Washington's example of two terms held until the Civil War, but the custom degenerated quickly thereafter. Lincoln was assassinated shortly after his second term began. Grant tried to run for a third term, but did not get the Republican nomination. There were no two term presidents from Grant until Cleveland. Cleveland ran three times and won the popular vote three times, but only served twice because he lost the electoral vote the second time. Of the two term presidents in the twentieth century, Teddy Roosevelt ran for a third term, but was not successful, Wilson could not even consider doing so because of his health, and Franklin Roosevelt ran four times and was elected four times. So by the time the Twenty Second Amendment was considered, there was not much of a custom left.
 

Grant's chances in 1880 was always rather slim. He never did run.

Running three times is not the same as serving for 12yr, especially after you "lose" re-election (but not the popular vote) the second time. [Cleveland]

Theodore Roosevelt (though pretty young after his left office) also ran after a break, and the situation was somewhat special (given his youth, personality, and an opponent he felt disappointed in).

FDR is the only one who ran successfully. Again, doing so in the midst of a World War can clearly be said to be a special case. Truman could have ran again, but did not.

The best that can be said is that there was no real chance for there to be a two term tradition after the Civil War. I don't know if we can say w/o the 22A there would not be one again.

But, okay.
 

As to Grant in 1876, if he did try to run (I don't recall), the point his chance was rebuffed adds to the tradition, if anything. He just tried to break it ... "they" didn't let him. Anyway, his second term was so problematic, the point is somewhat moot.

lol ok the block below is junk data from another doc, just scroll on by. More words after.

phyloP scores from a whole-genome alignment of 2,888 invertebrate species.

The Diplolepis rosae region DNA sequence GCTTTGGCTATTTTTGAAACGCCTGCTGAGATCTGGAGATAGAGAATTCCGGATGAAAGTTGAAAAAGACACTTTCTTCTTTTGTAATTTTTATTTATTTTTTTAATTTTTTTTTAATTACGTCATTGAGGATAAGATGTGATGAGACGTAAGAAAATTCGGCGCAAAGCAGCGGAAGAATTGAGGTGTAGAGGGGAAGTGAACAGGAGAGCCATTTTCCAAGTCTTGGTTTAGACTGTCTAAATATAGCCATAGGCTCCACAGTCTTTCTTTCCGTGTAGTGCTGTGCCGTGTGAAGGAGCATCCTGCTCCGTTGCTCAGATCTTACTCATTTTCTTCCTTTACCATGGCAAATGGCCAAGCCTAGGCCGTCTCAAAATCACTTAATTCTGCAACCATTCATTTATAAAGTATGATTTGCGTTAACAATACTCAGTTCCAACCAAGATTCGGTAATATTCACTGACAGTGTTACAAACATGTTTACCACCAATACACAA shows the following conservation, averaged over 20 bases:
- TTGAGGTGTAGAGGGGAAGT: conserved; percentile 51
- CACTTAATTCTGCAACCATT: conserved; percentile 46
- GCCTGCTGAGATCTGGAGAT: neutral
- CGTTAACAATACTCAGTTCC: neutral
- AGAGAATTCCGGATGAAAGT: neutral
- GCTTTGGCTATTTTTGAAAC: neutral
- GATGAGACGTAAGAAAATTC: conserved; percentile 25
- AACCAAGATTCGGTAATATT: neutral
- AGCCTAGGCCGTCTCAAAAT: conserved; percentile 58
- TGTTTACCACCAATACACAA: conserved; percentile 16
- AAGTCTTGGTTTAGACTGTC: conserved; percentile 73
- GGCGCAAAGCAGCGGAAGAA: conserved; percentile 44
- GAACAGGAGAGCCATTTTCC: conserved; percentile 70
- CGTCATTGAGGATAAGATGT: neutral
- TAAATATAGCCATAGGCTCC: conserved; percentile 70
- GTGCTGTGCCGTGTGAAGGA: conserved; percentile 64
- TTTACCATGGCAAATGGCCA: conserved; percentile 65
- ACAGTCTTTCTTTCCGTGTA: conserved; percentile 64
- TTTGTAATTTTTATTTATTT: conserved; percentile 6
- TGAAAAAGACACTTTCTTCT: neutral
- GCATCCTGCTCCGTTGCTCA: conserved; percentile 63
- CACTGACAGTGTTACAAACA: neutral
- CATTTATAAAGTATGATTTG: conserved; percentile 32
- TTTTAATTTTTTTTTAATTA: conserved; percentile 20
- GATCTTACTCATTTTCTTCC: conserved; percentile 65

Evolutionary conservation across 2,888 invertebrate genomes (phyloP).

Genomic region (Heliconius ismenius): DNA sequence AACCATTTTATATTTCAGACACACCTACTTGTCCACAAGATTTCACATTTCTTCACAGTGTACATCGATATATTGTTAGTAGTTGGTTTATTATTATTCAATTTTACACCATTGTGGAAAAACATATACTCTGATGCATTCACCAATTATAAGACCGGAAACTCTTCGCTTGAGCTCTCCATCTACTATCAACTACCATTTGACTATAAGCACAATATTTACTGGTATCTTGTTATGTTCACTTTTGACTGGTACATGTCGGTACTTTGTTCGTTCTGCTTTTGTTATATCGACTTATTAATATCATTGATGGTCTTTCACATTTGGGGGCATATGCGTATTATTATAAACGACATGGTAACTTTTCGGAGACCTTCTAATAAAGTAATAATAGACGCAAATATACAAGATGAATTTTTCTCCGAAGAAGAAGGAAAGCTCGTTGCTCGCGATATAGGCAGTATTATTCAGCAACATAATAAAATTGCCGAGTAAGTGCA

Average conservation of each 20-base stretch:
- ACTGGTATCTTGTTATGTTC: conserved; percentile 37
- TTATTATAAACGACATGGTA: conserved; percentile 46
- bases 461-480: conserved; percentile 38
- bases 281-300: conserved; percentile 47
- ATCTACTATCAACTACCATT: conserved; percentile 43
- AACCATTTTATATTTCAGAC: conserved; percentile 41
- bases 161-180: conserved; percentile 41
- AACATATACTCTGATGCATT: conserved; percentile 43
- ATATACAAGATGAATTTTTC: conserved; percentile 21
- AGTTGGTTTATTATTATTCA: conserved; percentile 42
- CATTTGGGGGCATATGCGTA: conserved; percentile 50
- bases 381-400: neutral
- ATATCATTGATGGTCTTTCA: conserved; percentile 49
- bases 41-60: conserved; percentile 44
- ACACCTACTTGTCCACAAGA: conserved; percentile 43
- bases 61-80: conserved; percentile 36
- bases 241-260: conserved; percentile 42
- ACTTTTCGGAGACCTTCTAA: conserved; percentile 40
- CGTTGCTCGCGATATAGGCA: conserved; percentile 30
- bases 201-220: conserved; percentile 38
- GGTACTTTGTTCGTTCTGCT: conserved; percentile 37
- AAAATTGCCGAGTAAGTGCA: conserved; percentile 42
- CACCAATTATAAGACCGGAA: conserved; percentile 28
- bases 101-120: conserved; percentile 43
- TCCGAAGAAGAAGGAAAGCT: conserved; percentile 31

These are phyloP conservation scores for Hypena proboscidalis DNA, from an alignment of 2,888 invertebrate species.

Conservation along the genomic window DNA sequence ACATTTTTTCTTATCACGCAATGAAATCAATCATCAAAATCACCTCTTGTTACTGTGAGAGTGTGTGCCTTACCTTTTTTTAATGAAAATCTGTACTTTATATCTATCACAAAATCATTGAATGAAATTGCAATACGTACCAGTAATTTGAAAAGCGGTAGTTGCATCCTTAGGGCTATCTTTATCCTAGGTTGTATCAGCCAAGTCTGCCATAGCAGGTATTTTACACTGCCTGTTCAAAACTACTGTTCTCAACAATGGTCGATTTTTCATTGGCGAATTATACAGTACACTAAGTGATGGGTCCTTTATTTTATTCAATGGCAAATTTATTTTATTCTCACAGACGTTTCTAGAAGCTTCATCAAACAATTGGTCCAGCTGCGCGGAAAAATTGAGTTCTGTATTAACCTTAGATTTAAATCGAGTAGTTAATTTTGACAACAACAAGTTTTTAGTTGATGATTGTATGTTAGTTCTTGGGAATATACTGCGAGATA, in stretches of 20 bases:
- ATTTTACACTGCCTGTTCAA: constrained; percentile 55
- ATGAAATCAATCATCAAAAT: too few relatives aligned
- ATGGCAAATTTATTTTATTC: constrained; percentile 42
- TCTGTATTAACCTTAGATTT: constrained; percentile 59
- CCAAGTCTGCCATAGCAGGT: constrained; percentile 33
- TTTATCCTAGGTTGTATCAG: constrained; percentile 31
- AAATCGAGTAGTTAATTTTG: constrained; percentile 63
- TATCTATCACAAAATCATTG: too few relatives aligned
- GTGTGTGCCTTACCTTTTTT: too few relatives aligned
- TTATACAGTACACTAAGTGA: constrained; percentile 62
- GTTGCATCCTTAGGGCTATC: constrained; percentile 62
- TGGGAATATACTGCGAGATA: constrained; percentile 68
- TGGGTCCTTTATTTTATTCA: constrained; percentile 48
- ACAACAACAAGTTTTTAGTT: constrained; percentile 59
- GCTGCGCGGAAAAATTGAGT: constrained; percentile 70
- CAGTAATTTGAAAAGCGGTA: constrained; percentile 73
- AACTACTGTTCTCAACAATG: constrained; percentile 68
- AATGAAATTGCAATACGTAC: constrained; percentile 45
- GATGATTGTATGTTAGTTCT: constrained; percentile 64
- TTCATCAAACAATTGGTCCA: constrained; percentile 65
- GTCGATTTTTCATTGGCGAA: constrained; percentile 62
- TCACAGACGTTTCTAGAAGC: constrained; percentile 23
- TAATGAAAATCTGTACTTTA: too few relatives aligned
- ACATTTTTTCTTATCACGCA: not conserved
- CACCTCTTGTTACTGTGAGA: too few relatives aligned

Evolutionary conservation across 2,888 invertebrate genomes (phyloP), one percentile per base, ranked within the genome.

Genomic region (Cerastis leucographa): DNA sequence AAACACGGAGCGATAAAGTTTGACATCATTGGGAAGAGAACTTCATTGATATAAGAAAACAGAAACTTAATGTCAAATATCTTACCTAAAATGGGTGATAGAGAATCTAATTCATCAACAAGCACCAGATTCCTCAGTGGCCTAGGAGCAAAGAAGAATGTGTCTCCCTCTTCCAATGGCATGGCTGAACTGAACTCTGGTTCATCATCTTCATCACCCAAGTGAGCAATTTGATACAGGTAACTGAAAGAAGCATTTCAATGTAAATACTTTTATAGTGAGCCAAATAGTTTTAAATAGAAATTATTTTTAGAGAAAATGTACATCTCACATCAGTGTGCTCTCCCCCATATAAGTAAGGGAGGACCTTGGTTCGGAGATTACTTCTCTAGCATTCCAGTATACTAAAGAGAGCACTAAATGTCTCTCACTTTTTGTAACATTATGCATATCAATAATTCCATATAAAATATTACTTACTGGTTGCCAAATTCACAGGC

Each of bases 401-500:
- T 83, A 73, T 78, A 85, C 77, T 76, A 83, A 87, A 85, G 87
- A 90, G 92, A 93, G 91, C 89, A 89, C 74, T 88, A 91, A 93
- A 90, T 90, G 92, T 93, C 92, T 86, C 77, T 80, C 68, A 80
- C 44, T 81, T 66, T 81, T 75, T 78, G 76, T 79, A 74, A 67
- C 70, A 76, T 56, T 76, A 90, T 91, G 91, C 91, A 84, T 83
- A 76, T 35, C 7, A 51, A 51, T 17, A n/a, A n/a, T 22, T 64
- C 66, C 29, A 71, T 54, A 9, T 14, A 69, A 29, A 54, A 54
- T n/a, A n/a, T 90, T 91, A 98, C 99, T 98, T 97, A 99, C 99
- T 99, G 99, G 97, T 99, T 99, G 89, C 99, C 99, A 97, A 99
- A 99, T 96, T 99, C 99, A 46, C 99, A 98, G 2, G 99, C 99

Let's turn it around. Is there any justification for retaining the Twenty-Second Amendment, given the problems the post cites.
 

The Second Amendment means nothing. Most American gun owners are far right, and the regime that has taken over America is far right. The only time America's gun owners would ever take up arms would be in the event of a left wing military takeover. Which will never happen now that the far right beat them to it. And, just like their German counterparts 70 years ago, American gun owners will obediently turn in any weapon that gives them parity with the U.S. military, in return for the continued right to hunt deer with their shotguns and low-caliber rifles.

http://www.deanberryministries.org/index3.html

In Jesus' Glorious and Holy name,
Dean Berry -- Real American

dinoberry@frontiernet.net